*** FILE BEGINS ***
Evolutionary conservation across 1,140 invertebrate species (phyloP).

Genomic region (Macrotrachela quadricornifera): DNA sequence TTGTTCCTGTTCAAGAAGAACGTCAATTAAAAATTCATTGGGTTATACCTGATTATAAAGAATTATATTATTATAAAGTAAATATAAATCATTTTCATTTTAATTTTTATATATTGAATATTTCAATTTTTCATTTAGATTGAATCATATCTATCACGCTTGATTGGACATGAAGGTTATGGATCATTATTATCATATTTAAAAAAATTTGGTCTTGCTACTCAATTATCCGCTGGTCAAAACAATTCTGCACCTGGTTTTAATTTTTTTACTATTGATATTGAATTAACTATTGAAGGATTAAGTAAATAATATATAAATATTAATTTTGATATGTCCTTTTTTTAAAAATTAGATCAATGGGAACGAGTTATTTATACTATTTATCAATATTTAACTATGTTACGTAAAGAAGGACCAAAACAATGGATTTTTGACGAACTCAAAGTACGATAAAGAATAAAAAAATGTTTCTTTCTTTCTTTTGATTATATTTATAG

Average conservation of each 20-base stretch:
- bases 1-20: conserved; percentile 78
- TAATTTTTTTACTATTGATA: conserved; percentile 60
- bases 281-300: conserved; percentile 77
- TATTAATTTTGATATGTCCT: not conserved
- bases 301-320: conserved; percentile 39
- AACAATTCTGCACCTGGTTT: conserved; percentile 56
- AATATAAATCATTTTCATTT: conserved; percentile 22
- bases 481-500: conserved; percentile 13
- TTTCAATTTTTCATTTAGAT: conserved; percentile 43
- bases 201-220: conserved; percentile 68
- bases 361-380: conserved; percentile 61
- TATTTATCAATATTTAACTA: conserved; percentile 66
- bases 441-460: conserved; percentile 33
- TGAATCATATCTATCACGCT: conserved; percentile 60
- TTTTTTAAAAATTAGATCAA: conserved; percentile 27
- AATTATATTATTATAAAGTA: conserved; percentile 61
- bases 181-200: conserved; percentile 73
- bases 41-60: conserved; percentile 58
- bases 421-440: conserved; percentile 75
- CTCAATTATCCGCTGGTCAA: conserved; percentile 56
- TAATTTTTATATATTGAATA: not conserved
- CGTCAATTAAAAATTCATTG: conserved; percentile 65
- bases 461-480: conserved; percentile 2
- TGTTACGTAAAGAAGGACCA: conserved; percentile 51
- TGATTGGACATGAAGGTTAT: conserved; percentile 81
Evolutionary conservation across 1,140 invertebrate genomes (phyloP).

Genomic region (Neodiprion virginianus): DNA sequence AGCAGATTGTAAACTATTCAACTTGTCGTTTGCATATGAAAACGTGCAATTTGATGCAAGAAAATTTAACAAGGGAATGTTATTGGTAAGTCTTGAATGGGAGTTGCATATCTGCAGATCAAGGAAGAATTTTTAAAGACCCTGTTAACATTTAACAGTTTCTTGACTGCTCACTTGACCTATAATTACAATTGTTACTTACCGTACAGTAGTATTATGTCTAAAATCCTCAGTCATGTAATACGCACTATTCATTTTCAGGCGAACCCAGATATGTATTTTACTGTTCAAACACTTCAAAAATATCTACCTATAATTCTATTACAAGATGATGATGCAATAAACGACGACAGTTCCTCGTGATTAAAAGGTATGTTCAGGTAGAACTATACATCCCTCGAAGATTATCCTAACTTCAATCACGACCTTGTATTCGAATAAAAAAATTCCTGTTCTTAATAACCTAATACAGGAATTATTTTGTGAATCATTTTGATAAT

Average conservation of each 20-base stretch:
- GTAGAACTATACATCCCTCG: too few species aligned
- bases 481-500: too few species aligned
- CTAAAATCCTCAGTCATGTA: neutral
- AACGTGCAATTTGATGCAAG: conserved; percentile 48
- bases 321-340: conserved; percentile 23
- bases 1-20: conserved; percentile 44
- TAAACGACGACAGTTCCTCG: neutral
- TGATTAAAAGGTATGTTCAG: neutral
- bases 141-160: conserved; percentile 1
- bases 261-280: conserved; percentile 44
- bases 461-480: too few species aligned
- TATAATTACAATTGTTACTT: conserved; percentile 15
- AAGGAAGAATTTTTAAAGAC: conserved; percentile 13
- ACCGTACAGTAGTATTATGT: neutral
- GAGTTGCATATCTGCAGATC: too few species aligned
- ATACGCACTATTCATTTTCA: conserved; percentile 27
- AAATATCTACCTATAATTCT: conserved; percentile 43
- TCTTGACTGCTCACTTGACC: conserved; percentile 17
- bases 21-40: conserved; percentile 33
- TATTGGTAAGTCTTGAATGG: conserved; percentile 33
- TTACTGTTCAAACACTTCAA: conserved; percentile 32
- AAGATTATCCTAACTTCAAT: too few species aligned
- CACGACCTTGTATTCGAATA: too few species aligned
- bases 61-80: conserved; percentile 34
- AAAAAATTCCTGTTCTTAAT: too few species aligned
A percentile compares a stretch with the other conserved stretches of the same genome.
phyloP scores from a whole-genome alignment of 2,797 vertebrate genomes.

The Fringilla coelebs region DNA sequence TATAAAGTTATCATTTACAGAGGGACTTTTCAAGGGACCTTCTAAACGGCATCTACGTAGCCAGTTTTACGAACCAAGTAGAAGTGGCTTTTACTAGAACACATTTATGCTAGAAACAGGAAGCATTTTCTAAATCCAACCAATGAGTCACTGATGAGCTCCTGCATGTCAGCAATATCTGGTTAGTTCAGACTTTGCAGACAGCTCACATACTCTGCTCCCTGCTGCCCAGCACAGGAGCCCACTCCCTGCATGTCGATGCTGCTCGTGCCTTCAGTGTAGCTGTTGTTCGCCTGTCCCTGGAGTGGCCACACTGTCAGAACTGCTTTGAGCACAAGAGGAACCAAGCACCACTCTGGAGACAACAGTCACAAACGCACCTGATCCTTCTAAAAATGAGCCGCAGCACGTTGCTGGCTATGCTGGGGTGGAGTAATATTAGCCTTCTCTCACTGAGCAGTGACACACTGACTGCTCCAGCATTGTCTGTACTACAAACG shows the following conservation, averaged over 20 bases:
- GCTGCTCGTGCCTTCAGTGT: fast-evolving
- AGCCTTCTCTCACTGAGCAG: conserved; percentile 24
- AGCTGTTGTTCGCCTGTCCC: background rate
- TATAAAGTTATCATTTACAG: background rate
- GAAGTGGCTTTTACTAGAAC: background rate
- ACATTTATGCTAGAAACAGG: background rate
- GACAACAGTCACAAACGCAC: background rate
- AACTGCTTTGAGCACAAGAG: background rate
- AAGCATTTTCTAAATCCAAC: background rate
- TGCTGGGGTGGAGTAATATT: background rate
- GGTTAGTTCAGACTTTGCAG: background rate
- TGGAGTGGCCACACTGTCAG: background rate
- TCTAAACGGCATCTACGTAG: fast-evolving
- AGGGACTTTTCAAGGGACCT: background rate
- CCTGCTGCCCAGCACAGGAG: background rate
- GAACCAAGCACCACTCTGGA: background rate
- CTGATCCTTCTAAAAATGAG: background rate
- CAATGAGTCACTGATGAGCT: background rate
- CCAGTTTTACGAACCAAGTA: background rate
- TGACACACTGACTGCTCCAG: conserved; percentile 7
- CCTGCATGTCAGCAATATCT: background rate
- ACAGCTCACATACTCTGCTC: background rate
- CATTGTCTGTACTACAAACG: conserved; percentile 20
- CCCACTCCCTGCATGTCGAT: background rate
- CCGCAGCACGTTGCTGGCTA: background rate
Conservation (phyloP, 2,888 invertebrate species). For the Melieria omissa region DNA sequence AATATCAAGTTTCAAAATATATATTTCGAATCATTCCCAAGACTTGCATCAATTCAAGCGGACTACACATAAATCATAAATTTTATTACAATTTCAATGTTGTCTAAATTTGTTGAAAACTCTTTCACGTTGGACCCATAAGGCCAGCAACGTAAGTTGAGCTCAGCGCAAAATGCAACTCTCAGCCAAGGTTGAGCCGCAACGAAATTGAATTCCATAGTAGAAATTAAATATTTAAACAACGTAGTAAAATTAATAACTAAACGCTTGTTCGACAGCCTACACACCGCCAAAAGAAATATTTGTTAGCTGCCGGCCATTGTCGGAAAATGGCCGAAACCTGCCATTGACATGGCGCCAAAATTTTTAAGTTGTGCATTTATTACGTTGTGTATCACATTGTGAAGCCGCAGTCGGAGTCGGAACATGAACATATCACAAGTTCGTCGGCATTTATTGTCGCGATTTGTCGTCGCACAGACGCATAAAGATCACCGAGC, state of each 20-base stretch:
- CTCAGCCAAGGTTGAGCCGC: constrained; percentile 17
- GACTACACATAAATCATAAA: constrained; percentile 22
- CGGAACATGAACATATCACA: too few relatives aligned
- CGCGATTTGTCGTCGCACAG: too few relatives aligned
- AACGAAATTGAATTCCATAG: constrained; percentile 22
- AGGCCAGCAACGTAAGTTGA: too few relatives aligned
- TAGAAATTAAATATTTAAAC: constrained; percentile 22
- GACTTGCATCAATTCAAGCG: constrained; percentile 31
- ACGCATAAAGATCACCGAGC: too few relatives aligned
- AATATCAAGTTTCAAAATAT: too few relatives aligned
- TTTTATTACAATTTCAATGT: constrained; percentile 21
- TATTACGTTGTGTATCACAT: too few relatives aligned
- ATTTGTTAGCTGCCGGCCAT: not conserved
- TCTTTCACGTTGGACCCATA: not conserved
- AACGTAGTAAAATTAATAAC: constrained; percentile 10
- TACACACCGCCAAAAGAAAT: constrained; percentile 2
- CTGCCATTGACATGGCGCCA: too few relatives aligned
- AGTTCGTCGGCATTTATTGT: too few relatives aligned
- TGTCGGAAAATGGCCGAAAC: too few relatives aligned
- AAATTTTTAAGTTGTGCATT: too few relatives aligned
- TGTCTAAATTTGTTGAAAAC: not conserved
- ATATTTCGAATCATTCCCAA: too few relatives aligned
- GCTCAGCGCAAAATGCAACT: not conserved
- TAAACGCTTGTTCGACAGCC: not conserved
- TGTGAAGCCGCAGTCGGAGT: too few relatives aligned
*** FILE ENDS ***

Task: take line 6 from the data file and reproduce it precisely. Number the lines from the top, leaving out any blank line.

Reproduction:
- bases 281-300: conserved; percentile 77